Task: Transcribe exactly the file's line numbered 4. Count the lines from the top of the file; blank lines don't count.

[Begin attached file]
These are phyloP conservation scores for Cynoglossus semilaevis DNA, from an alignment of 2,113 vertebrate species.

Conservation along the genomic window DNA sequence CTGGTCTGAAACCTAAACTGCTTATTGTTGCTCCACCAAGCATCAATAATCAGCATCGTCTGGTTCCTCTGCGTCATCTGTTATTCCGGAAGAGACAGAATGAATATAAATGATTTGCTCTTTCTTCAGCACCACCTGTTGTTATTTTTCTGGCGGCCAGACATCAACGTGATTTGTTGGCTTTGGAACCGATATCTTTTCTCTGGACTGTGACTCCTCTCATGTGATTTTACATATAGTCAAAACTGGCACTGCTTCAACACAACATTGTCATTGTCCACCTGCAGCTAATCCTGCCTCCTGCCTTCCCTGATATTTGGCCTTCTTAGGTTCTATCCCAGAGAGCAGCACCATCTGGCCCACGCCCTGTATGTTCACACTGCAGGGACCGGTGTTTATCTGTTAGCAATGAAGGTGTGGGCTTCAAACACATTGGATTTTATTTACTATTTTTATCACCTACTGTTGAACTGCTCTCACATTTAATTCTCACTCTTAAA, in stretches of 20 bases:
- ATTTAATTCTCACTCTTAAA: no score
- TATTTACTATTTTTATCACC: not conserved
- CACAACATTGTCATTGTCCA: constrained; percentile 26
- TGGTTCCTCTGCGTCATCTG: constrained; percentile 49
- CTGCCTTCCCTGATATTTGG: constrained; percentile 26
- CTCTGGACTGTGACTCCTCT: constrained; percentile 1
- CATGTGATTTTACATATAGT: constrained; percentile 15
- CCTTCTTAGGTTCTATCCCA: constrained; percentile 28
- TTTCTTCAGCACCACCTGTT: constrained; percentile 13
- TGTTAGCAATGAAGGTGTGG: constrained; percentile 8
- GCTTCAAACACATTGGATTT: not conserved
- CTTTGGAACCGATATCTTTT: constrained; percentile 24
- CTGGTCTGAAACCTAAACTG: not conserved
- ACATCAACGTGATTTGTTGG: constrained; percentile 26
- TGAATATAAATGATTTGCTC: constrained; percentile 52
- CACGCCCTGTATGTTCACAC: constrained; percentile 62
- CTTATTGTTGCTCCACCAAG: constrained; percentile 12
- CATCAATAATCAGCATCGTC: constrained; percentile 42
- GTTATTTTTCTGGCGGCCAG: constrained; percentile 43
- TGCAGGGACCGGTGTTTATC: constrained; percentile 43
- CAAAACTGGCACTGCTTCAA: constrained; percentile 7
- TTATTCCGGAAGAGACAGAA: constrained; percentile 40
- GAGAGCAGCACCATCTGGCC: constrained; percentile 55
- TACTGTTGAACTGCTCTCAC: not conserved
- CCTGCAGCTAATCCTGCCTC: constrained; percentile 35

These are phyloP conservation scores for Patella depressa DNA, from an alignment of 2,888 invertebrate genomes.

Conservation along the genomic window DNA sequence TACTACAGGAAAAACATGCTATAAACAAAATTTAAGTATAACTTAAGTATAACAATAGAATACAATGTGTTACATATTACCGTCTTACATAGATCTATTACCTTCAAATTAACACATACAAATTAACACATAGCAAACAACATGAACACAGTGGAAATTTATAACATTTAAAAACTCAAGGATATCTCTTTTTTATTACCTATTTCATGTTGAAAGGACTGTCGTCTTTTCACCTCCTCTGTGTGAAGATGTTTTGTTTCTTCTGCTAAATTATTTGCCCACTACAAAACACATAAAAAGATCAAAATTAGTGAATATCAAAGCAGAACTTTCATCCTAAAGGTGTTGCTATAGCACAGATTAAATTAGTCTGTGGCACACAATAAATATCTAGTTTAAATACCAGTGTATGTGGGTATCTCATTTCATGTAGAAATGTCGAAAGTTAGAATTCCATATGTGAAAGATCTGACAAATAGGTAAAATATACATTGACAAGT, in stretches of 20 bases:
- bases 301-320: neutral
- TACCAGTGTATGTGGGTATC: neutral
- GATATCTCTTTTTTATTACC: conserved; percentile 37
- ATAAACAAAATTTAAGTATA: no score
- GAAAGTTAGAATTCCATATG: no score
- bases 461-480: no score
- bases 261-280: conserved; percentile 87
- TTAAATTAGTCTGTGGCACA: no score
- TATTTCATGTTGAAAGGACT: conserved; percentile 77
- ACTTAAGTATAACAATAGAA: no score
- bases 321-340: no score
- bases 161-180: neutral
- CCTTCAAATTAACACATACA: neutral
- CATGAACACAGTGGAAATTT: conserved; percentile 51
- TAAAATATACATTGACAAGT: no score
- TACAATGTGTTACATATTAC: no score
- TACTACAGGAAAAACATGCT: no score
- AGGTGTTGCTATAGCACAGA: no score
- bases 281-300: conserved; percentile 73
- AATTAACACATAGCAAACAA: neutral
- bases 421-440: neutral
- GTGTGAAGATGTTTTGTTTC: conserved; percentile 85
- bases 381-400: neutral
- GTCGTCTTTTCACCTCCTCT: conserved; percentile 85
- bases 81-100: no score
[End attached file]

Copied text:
- TATTTACTATTTTTATCACC: not conserved